11. IRC Proceedings: Tuesday, February 18, 2020

    IRC logs for Tuesday, February 18, 2020



  12. FFII Press Release: Germany Can No Longer Ratify the Unitary Patent Due to Brexit and the Established AETR Case-law, says FFII

    Germany cannot ratify the current Unitary Patent due to Brexit and the established AETR case-law. The ratification of the UPC (Unified Patent Court) by Germany would constitute a violation of the AETR case-law, which was used during the EPLA negotiations in 2006 to consider a deal with non-EU countries, such as Switzerland.



  13. DRM (Proprietary Software) Already Makes Mozilla Firefox Broken, Unreliable, Undependable (Dependent on Binary Blobs)

    More people are beginning to realise that Mozilla resorted to self-harming DRM and self-inflicted damage that impacts Firefox; can Mozilla (re)join the anti-DRM coalitions?



  14. EPO and Other Patent Updates Over RSS

    Site syndication (over RSS feeds or XML/Atom) is vastly better than what became popular in recent years (censored, centralised, discriminatory "Social Control Media"); here are some feeds of interest



  15. When It Comes to a Unitary Patent System, Bad (or Intentionally Dishonest) Legal Advice Has Become the Norm

    The Unified Patent Court and Unitary Patent (UPC and UP, respectively) reinforce the old saying about lawyers being liars, doing anything to attract clients (to take their money); the UPC is basically dead, but fiction, falsehoods and outrageous fantasies still find their way into Web sites of law firms



  16. Links 19/2/2020: KDE Plasma 5.18.1, GNOME 3.36 Beta 2 and WordPress 5.4 Beta 2

    Links for the day



  17. Is Linux Foundation a Microsoft Branch Now?

    The so-called ‘Linux’ Foundation (LF) nowadays helps Microsoft cement its monopoly — the very opposite of what ages ago it said the LF would do



  18. Are Songs Property? And Maths Also Property? Artificial Monopolies Are Not Property...

    Patent maximalists continue to face stronger arguments from their sceptics, who rightly allege that words are being intentionally misused and numbers fabricated so as to distort underlying facts



  19. Battistelli Blocked Techrights at EPO (Banned for More Than 5 Years), So CEIPI Won't Respect Access to Information Either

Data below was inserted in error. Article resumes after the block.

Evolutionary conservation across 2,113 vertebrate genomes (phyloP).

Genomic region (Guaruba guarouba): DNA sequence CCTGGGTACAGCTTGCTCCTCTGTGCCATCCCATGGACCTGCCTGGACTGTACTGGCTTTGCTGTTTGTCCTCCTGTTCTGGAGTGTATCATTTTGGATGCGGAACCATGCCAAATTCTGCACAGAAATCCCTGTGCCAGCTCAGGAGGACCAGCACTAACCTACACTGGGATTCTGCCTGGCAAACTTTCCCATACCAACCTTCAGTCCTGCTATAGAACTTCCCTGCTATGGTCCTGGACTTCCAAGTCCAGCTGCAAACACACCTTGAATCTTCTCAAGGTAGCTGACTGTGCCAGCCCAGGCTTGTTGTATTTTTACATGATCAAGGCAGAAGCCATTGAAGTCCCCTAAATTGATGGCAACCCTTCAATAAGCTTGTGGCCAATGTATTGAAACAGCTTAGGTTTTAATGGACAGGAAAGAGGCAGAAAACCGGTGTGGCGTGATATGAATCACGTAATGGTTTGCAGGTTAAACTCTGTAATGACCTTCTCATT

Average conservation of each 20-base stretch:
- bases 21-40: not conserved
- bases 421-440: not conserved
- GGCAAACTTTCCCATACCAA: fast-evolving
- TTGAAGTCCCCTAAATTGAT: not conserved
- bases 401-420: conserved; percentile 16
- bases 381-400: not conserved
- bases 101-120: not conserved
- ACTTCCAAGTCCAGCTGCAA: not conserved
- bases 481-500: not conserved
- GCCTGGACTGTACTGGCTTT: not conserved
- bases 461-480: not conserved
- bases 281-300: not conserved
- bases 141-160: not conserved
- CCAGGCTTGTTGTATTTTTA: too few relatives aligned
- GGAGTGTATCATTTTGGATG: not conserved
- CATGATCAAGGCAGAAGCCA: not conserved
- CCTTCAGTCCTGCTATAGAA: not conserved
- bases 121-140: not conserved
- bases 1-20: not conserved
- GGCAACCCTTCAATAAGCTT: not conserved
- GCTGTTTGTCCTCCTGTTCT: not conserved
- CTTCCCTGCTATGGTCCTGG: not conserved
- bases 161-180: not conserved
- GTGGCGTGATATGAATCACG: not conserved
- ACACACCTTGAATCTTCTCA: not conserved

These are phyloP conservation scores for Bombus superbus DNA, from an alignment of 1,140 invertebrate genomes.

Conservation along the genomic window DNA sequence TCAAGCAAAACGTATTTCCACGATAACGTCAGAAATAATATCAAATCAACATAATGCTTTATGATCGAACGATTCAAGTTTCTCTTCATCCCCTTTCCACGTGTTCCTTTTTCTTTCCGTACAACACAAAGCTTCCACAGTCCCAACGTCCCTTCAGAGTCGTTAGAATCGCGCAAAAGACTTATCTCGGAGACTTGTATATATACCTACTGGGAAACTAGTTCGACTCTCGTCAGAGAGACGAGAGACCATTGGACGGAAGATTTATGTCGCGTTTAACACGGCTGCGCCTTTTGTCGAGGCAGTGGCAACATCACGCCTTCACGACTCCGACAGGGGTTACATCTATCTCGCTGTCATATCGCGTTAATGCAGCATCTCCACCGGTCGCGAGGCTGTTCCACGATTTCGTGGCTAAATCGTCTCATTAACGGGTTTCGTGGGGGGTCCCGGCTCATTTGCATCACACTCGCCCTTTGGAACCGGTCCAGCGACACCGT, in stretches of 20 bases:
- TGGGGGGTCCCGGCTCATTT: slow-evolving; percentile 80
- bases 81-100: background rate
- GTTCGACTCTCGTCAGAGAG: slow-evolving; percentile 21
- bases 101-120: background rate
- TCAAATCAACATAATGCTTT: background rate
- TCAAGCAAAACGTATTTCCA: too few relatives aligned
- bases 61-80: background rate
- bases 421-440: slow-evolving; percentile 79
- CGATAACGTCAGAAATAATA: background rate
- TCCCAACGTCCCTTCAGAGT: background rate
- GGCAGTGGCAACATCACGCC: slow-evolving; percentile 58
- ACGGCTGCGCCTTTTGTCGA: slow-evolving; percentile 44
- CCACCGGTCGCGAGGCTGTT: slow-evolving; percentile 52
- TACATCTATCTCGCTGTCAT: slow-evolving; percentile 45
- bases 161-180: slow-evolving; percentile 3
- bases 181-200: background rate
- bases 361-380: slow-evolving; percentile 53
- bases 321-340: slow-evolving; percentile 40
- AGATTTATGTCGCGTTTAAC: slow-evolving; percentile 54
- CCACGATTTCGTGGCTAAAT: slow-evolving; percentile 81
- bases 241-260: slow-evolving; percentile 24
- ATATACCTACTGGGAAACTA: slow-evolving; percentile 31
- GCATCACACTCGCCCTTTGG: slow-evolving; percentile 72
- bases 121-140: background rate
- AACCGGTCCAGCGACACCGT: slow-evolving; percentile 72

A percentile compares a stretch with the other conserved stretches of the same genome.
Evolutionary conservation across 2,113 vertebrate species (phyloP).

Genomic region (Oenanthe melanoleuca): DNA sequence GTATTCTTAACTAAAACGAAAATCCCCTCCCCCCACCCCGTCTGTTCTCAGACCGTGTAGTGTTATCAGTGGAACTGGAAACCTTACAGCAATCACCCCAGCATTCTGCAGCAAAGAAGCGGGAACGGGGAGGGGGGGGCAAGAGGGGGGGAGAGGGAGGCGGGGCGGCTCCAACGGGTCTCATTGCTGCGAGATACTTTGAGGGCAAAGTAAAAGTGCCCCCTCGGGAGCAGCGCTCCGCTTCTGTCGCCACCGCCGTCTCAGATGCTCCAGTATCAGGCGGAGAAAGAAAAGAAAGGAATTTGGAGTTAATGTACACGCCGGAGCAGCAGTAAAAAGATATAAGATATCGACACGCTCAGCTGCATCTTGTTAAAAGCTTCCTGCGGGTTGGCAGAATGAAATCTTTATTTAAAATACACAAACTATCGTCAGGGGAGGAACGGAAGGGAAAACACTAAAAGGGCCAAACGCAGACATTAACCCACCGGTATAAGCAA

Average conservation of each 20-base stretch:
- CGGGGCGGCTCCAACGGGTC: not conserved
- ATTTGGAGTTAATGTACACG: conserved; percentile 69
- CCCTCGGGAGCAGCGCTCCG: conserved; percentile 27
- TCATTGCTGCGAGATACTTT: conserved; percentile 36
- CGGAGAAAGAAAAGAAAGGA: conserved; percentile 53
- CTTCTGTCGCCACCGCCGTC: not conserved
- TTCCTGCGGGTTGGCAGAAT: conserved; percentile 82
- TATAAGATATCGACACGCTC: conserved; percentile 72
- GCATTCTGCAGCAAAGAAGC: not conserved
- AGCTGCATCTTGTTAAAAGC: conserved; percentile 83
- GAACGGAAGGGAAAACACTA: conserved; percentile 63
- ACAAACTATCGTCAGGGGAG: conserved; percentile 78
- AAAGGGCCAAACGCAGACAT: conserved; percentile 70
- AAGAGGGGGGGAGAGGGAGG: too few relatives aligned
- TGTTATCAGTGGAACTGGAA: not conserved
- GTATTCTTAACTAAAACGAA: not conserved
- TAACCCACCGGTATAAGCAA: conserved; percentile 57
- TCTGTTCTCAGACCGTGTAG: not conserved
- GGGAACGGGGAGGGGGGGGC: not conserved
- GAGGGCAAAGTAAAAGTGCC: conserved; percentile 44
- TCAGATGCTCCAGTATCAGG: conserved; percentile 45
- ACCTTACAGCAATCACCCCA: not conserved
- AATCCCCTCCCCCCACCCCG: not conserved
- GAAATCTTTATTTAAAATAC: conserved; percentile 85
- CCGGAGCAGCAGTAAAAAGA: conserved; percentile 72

The use of censorship to confront people who talk about (not even expose) corruption isn't novel; but the adoption of this approach in Europe (not just places like Russia and China) is definitely noteworthy



  20. IRC Proceedings: Monday, February 17, 2020

    IRC logs for Monday, February 17, 2020



  21. Links 18/2/2020: Linux 5.6 RC2, Wine 5.2, GNU Social Contract and Sparky 2020.02 Special Editions

    Links for the day



  22. IRC Proceedings: Sunday, February 16, 2020

    IRC logs for Sunday, February 16, 2020



  23. Links 16/2/2020: MX Linux 19.1 and MyPaint 2.0

    Links for the day



  24. IRC Proceedings: Saturday, February 15, 2020

    IRC logs for Saturday, February 15, 2020



  25. Guest Article: Au Revoir, GNU/Linux

    "Funny how OSI just ended up being another vehicle for their takeover of the computing world..."



  26. Former Microsoft Employee: ZDNet is Owned by Microsoft (and Others) in Some Senses

    A noteworthy message we've received from someone who knows Microsoft from the inside



  27. Links 15/2/2020: Blender 2.82, Qt 5.15 Alpha and NetBSD 9.0 Released

    Links for the day



  28. Microsoft Views 'Open Source' as a Zero-Cost Heist Opportunity (Making Proprietary Software/Spyware Using Other People's Free Labour)

    Making GPL-licensed (copyleft) software and hosting it outside Microsoft’s jaws is the best way to counter the abusive monopolist, which still says it “loves” what it is actually attacking



  29. Did Microsoft 'Buy' ZDNet?

    A look at what ZDNet tells its readers (screenshot from this morning) and a rare look at how its writers are censored/suppressed



  30. Anatomy of a Crime and Protection From Prosecution

    It’s hard to forget what António Campinos hides for his friend


RSS 64x64RSS Feed: subscribe to the RSS feed for regular updates

Home iconSite Wiki: You can improve this site by helping the extension of the site's content

Home iconSite Home: Background about the site and some key features in the front page

Chat iconIRC Channel: Come and chat with us in real time

Recent Posts